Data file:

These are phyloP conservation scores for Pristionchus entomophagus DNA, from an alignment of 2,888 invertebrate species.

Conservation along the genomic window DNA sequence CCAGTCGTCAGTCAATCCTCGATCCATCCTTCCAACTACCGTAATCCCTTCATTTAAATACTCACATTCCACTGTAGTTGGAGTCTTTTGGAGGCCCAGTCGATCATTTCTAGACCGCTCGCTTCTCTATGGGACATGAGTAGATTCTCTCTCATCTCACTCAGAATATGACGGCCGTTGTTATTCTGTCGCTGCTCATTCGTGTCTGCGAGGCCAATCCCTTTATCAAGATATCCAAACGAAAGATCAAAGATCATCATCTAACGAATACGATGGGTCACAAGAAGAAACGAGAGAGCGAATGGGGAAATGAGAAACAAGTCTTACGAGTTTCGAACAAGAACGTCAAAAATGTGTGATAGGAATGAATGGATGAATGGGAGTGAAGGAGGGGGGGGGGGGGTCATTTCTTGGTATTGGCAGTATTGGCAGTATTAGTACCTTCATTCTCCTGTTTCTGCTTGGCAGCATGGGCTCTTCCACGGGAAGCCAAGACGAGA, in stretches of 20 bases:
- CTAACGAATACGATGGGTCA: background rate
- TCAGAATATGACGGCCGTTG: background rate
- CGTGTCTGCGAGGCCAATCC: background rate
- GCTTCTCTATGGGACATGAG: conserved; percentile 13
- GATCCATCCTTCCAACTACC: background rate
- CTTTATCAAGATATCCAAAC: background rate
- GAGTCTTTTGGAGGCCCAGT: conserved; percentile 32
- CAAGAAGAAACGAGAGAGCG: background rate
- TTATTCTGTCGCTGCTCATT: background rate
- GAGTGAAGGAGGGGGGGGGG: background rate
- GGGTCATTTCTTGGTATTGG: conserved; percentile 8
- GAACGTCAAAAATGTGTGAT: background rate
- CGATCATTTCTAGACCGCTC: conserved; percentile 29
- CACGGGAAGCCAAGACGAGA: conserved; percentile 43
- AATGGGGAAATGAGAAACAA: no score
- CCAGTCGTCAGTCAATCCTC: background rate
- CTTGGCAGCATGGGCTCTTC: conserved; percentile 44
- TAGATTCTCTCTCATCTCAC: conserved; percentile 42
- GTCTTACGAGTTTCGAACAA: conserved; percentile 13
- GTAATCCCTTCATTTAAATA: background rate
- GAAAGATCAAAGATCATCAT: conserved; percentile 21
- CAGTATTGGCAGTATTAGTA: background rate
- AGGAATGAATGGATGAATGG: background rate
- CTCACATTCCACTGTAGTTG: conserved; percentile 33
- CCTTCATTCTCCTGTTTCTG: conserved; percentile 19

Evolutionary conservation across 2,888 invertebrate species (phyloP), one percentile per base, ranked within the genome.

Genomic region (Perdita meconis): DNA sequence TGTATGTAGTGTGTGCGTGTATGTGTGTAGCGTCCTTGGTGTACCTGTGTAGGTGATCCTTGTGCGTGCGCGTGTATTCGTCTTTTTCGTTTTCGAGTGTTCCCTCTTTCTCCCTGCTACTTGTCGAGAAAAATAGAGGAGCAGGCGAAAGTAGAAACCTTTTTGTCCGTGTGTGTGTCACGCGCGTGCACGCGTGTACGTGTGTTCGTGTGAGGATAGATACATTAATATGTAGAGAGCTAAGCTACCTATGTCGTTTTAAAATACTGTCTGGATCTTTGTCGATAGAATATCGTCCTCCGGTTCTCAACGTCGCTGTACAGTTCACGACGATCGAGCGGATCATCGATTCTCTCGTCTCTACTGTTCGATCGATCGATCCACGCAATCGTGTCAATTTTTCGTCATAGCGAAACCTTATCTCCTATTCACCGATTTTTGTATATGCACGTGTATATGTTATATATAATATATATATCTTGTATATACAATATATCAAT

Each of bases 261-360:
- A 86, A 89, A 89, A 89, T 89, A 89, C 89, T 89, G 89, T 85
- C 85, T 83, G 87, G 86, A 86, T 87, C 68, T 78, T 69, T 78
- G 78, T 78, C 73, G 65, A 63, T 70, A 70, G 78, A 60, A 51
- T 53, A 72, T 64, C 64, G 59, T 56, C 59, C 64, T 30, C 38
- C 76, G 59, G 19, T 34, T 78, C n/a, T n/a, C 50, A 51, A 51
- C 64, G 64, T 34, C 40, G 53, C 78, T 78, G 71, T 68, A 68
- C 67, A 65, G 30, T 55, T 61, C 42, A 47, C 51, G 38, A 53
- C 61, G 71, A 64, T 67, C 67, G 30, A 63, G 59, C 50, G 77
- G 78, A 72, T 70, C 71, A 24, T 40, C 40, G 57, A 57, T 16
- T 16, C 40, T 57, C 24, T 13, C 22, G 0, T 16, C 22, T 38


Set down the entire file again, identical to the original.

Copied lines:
These are phyloP conservation scores for Pristionchus entomophagus DNA, from an alignment of 2,888 invertebrate species.

Conservation along the genomic window DNA sequence CCAGTCGTCAGTCAATCCTCGATCCATCCTTCCAACTACCGTAATCCCTTCATTTAAATACTCACATTCCACTGTAGTTGGAGTCTTTTGGAGGCCCAGTCGATCATTTCTAGACCGCTCGCTTCTCTATGGGACATGAGTAGATTCTCTCTCATCTCACTCAGAATATGACGGCCGTTGTTATTCTGTCGCTGCTCATTCGTGTCTGCGAGGCCAATCCCTTTATCAAGATATCCAAACGAAAGATCAAAGATCATCATCTAACGAATACGATGGGTCACAAGAAGAAACGAGAGAGCGAATGGGGAAATGAGAAACAAGTCTTACGAGTTTCGAACAAGAACGTCAAAAATGTGTGATAGGAATGAATGGATGAATGGGAGTGAAGGAGGGGGGGGGGGGGTCATTTCTTGGTATTGGCAGTATTGGCAGTATTAGTACCTTCATTCTCCTGTTTCTGCTTGGCAGCATGGGCTCTTCCACGGGAAGCCAAGACGAGA, in stretches of 20 bases:
- CTAACGAATACGATGGGTCA: background rate
- TCAGAATATGACGGCCGTTG: background rate
- CGTGTCTGCGAGGCCAATCC: background rate
- GCTTCTCTATGGGACATGAG: conserved; percentile 13
- GATCCATCCTTCCAACTACC: background rate
- CTTTATCAAGATATCCAAAC: background rate
- GAGTCTTTTGGAGGCCCAGT: conserved; percentile 32
- CAAGAAGAAACGAGAGAGCG: background rate
- TTATTCTGTCGCTGCTCATT: background rate
- GAGTGAAGGAGGGGGGGGGG: background rate
- GGGTCATTTCTTGGTATTGG: conserved; percentile 8
- GAACGTCAAAAATGTGTGAT: background rate
- CGATCATTTCTAGACCGCTC: conserved; percentile 29
- CACGGGAAGCCAAGACGAGA: conserved; percentile 43
- AATGGGGAAATGAGAAACAA: no score
- CCAGTCGTCAGTCAATCCTC: background rate
- CTTGGCAGCATGGGCTCTTC: conserved; percentile 44
- TAGATTCTCTCTCATCTCAC: conserved; percentile 42
- GTCTTACGAGTTTCGAACAA: conserved; percentile 13
- GTAATCCCTTCATTTAAATA: background rate
- GAAAGATCAAAGATCATCAT: conserved; percentile 21
- CAGTATTGGCAGTATTAGTA: background rate
- AGGAATGAATGGATGAATGG: background rate
- CTCACATTCCACTGTAGTTG: conserved; percentile 33
- CCTTCATTCTCCTGTTTCTG: conserved; percentile 19

Evolutionary conservation across 2,888 invertebrate species (phyloP), one percentile per base, ranked within the genome.

Genomic region (Perdita meconis): DNA sequence TGTATGTAGTGTGTGCGTGTATGTGTGTAGCGTCCTTGGTGTACCTGTGTAGGTGATCCTTGTGCGTGCGCGTGTATTCGTCTTTTTCGTTTTCGAGTGTTCCCTCTTTCTCCCTGCTACTTGTCGAGAAAAATAGAGGAGCAGGCGAAAGTAGAAACCTTTTTGTCCGTGTGTGTGTCACGCGCGTGCACGCGTGTACGTGTGTTCGTGTGAGGATAGATACATTAATATGTAGAGAGCTAAGCTACCTATGTCGTTTTAAAATACTGTCTGGATCTTTGTCGATAGAATATCGTCCTCCGGTTCTCAACGTCGCTGTACAGTTCACGACGATCGAGCGGATCATCGATTCTCTCGTCTCTACTGTTCGATCGATCGATCCACGCAATCGTGTCAATTTTTCGTCATAGCGAAACCTTATCTCCTATTCACCGATTTTTGTATATGCACGTGTATATGTTATATATAATATATATATCTTGTATATACAATATATCAAT

Each of bases 261-360:
- A 86, A 89, A 89, A 89, T 89, A 89, C 89, T 89, G 89, T 85
- C 85, T 83, G 87, G 86, A 86, T 87, C 68, T 78, T 69, T 78
- G 78, T 78, C 73, G 65, A 63, T 70, A 70, G 78, A 60, A 51
- T 53, A 72, T 64, C 64, G 59, T 56, C 59, C 64, T 30, C 38
- C 76, G 59, G 19, T 34, T 78, C n/a, T n/a, C 50, A 51, A 51
- C 64, G 64, T 34, C 40, G 53, C 78, T 78, G 71, T 68, A 68
- C 67, A 65, G 30, T 55, T 61, C 42, A 47, C 51, G 38, A 53
- C 61, G 71, A 64, T 67, C 67, G 30, A 63, G 59, C 50, G 77
- G 78, A 72, T 70, C 71, A 24, T 40, C 40, G 57, A 57, T 16
- T 16, C 40, T 57, C 24, T 13, C 22, G 0, T 16, C 22, T 38